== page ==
This month’s issue of Smithsonian magazine features an article by Thomas Swick on exploring Japan’s historic Kiso Road on foot. Swick is advised by his travel companion, Japan scholar Bill Wilson, to do some preliminary reading and he suggests Before the Dawn, Shimazaki Toson’s classic novel of life on the Kiso Road in the years following Perry’s arrival in 1853. Read the article and view the accompanying photos (including the one shown here) by Chiara Goia.
Before the Dawn, translated by William Naff, was awarded the 1987 Friendship Commission Prize for the Translation of Japanese Literature. Through the life of the novel’s protagonist, Aoyama Hanzo (based on Toson’s father), a Kiso post official and rural intellectual, the novel depicts the political and social upheavals of mid-19th-century Japan.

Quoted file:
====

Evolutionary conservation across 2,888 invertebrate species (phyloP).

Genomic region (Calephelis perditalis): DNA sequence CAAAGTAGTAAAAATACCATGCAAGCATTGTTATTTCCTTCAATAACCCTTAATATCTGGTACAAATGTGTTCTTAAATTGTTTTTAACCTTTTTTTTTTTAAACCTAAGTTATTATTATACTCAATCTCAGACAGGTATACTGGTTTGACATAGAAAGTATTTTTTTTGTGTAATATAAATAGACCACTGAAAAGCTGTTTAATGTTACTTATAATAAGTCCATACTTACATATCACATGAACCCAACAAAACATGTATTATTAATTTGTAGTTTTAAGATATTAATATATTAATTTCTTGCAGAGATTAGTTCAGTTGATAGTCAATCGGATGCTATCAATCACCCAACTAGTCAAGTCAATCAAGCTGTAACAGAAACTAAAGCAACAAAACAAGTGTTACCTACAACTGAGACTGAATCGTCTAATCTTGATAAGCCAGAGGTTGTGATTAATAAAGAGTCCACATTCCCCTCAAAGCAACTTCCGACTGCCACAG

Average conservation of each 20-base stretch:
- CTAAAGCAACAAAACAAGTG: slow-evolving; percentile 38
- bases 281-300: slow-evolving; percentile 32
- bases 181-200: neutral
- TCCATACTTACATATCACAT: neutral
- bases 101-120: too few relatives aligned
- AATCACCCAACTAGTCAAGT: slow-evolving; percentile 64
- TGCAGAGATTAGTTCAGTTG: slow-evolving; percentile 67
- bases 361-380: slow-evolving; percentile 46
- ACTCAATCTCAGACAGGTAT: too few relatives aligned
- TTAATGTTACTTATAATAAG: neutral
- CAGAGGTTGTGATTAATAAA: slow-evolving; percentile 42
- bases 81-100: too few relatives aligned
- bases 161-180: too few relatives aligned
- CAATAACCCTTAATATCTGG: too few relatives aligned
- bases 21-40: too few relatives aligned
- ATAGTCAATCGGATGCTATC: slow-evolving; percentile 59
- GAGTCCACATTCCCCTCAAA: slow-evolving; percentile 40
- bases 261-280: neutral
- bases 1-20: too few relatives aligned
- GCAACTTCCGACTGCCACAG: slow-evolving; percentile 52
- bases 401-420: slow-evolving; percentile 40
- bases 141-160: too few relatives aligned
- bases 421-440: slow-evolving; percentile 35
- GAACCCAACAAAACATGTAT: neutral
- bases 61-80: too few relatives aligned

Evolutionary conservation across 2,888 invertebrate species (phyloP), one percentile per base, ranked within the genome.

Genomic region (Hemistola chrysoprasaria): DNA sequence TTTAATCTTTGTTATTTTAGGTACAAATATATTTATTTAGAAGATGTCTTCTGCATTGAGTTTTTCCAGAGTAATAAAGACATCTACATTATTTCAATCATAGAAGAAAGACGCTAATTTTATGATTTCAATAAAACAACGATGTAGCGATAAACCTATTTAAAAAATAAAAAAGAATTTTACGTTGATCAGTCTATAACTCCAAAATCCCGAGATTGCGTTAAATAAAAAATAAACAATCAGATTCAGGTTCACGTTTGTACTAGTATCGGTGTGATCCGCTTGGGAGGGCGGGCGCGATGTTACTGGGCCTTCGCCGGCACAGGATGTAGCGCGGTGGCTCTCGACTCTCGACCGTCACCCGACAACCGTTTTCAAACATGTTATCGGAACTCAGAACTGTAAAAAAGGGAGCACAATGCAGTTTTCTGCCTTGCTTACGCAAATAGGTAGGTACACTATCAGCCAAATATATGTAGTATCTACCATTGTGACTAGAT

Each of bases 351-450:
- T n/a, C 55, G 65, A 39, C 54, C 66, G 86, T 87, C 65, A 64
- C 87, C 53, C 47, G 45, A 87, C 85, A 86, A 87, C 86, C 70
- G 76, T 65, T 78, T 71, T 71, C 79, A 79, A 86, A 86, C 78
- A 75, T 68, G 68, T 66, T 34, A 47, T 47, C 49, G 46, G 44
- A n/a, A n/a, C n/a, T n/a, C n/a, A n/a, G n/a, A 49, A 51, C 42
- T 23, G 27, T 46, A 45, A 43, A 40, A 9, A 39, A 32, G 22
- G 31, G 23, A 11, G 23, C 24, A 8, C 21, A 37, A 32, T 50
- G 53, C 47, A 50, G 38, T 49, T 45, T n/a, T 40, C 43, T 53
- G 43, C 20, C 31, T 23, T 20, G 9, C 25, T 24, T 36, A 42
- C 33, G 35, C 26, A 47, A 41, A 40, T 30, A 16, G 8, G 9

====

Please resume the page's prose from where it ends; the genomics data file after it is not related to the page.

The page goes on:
“No other book known to me captures the feel of the Meiji period even nearly so well.” —Washington Post
“A vivid demonstration of the richness and ferment of Japan’s intellectual life.” —The New Yorker
“In Toson’s earnest and ambitious attempt to tell the story of one man’s tragedy set against the huge backdrop of the Meiji Restoration, there is an element of nobility and grandeur. And in Naff’s translation . . . this comes through.” —New York Times Book Review
“An impressive revelation of Japanese history and culture from a Japanese perspective.” —Asiaweek
UH Press will publish the definitive English-language biography of Toson, William Naff’s The Kiso Road: The Life and Times of Shimazaki Toson, in January 2011.